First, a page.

Azorte is an Indian fashion retailer founded in 2022 in Bangalore, India, by Mukesh Ambani. The multinational clothing-retail company creates fast fashion for men, women, and children.

Azorte makes clothing, accessories, and shoes. The largest retailer in India, Reliance Industries, owns Azorte and many other brands, including Trends, amanté, Clovia, AJIO, Fashion Factory, Centro, and more.

Azorte is a subsidiary company of Reliance Retail. It creates affordable, fashion-forward collections blending high-street apparel with the best of contemporary Indian and international fashion.

Reliance Retail has been ranked as the fastest-growing retailer in the world. It operates Azorte and 15,196 stores across 7,000+ cities and has 360,000 employees across brands, stores, and subsidiaries.

Azorte contributes to the well-being of people by introducing sustainable measures and providing assistance to institutions and welfare organizations.

Azorte considers sustainable development the cornerstone of its business strategy. It focuses on developing community infrastructure and protecting the environment.

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Sustainability Rating: 3/10

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Category: Clothing, accessories, shoes, bags

For: Women, men, children

Type: Basics, denim, dresses, knitwear, activewear, underwear, loungewear, outerwear, nightwear, maternity, boots, heels, sandals, flats, sneakers

Style: Casual

Quality: Low

Prices: $

Sizes: XS-2XL, 2-12 (US), 6-16 (UK), 34-44 (EU), 6-16 (AU)

Fabrics: Cotton, linen, jute, lyocell, modal, viscose, polyester, nylon, spandex, polyethylene, acrylic, polyurethane, rubber, leather, wool, silk

100% Organic: No

100% Vegan: No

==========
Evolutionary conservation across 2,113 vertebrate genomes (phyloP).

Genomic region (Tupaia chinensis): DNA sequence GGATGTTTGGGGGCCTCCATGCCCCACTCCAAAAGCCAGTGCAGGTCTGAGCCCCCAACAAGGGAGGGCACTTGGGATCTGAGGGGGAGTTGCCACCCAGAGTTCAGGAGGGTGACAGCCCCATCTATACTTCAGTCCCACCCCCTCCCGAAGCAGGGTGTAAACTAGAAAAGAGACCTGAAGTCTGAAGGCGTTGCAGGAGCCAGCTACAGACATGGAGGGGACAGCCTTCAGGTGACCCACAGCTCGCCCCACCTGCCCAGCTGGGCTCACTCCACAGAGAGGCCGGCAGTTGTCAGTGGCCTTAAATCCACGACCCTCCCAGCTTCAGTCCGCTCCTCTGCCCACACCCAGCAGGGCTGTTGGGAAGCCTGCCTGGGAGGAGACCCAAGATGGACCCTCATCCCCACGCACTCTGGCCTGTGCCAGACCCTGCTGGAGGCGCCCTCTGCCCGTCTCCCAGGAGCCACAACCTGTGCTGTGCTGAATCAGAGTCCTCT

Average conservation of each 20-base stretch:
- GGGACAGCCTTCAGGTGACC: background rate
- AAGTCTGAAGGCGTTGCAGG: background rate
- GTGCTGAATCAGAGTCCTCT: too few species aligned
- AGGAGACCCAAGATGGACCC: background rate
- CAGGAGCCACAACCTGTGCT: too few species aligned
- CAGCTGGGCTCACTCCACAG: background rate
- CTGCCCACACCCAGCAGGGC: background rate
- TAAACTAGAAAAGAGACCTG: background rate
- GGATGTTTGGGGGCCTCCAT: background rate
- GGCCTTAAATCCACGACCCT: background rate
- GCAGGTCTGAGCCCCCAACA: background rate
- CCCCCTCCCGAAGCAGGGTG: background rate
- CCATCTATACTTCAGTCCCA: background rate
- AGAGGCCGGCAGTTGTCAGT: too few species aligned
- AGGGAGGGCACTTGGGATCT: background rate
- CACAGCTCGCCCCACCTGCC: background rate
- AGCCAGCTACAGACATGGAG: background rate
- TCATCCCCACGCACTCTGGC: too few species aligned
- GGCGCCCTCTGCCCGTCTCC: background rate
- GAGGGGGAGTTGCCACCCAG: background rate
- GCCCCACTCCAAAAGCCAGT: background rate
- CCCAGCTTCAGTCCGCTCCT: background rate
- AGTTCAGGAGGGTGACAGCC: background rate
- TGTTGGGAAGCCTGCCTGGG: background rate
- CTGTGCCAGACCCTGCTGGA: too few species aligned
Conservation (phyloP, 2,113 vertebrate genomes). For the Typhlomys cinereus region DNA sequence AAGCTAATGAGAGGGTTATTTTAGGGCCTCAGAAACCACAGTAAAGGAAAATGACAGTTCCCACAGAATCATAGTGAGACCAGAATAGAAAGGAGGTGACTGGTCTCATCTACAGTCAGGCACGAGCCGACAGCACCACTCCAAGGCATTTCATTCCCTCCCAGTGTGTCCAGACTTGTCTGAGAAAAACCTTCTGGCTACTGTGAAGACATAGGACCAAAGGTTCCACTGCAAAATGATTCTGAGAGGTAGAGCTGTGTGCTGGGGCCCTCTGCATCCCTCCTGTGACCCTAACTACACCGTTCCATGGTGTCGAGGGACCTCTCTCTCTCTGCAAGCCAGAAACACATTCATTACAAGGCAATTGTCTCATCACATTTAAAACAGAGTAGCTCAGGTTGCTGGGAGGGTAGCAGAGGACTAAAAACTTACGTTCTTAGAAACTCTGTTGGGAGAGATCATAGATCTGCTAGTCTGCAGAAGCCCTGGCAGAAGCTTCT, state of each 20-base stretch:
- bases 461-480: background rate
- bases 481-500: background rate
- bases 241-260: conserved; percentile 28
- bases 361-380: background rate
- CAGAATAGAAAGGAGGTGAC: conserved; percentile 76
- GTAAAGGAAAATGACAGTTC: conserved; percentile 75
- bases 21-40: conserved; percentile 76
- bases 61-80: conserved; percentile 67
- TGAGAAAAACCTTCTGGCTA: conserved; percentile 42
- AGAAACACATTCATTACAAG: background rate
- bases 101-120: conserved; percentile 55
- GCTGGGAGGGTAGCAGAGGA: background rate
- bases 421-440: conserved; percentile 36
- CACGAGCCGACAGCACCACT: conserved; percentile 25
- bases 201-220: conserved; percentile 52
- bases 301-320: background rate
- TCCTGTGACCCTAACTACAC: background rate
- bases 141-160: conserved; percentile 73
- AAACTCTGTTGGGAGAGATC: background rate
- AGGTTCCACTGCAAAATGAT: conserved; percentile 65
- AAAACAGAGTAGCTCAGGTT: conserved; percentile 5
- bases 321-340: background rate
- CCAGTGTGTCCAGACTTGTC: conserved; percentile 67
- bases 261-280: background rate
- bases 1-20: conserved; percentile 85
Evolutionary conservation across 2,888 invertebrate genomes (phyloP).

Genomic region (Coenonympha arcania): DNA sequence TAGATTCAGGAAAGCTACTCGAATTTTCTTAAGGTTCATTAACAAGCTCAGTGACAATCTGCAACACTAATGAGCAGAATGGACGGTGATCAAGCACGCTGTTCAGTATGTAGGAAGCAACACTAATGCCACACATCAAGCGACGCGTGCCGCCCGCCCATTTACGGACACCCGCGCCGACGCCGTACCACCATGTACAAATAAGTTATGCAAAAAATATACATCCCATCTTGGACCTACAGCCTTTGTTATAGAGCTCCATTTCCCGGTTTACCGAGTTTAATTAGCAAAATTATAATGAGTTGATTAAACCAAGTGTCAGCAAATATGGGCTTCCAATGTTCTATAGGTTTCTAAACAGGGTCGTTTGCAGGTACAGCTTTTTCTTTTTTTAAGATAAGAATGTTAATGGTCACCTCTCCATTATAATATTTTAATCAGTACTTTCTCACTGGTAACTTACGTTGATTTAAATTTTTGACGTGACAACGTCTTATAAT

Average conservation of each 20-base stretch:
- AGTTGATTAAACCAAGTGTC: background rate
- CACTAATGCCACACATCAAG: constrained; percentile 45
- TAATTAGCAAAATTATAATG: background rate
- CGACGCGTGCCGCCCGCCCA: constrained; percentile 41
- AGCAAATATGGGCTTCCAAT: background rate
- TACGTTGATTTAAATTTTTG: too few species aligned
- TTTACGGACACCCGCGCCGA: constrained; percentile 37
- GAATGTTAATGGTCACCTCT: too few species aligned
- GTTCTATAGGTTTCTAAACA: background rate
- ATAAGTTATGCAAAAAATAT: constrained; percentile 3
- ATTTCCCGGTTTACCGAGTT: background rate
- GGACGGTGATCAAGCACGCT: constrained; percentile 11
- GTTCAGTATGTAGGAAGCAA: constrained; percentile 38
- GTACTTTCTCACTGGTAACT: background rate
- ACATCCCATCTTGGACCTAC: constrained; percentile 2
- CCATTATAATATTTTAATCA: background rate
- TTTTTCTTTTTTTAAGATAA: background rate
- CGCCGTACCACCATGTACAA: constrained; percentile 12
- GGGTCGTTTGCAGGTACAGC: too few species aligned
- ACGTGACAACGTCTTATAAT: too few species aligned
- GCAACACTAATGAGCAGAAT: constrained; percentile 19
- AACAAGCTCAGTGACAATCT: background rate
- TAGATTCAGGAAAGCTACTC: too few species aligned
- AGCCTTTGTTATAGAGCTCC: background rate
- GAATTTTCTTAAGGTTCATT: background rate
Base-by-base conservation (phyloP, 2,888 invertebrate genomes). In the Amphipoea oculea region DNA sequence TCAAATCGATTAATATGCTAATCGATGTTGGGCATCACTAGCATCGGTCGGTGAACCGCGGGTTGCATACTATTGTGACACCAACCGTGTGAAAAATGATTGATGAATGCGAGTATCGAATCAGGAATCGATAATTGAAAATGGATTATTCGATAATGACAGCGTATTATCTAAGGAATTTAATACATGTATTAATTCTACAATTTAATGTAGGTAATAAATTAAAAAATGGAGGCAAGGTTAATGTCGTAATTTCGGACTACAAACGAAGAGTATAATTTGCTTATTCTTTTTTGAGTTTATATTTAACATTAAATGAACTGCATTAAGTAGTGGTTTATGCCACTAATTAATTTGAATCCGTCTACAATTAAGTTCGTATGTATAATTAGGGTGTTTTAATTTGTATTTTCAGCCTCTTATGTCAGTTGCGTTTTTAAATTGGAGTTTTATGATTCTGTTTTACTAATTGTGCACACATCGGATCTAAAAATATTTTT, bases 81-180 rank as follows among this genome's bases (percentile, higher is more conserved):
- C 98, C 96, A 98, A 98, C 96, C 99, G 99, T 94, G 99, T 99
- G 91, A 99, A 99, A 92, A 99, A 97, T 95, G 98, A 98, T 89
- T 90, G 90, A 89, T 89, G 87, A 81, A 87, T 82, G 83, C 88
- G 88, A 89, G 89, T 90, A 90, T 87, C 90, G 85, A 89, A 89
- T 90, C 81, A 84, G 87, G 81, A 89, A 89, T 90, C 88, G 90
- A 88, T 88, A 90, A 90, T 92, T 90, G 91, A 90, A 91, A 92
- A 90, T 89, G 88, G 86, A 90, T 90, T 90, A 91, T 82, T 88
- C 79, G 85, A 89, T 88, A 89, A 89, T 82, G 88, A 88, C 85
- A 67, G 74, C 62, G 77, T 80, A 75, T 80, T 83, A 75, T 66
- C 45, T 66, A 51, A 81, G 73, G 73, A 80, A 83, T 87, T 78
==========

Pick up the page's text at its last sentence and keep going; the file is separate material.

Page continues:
Ethical & Fair: No

Recycling: Yes

Producing countries: not transparent enough

Certifications: GRS, ISO 14001, OHSAS 18001

Sustainability Practices

Azorte only uses a tiny proportion of organic materials, such as organic cotton, or recycled materials, such as recycled polyester.

Most of the fabrics it uses are either natural without relevant certifications, such as regular cotton or linen, or synthetic petroleum-based fibers, such as polyester, nylon, acrylic, and more.

Azorte also uses a small proportion of semi-synthetic fibers or regenerated cellulosic fabrics such as Tencel lyocell, modal, and viscose.

Tencel is an eco-friendly fiber made with wood pulp from certified sustainable forests. But only a tiny proportion of the materials used by Azorte are environmentally friendly and sustainable.

Azorte doesn't publish a list of all its manufacturers and processing facilities on its corporate website. It doesn't disclose how it chooses its network of suppliers.

The 2022 Fashion Transparency Index gave Azorte a score of only 7% based on how much the group discloses about its social and environmental policies, practices, and impacts.

The Indian clothing retailer doesn't show any labor certification standard that would ensure good working conditions, decent living wages, health, safety, and other crucial rights for workers in its supply chain.

Azorte doesn't have a code of conduct that applies to all its suppliers and subcontractors based on the regulations set by the International Labor Organization (ILO).

Azorte doesn't disclose if it conducts any audits to improve the working conditions in its factories. It provides no information regarding external audits to identify potential risk areas.

Azorte doesn't use exotic animal skin or fur. But it uses animal hair and angora, as well as leather, wool, and silk to manufacture many of its clothing pieces.

These animal-derived materials are cruel and unethical. They also harm the environment by producing greenhouse gases and waste. More sustainable alternatives exist.

Sustainability Goals

Azorte doesn't measure its greenhouse gas emissions, water, land, energy use, pollution, and waste across the supply chain. It doesn't have any clear sustainability goals, science-based targets, or timelines to improve in the future either.

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What We're Up Against

Fast fashion groups overproducing cheap clothes in the poorest countries.
Garment factories with sweatshop-like conditions underpaying workers.
Media conglomerates promoting unethical, unsustainable fashion products.
Bad actors encouraging clothing overconsumption through oblivious behavior.
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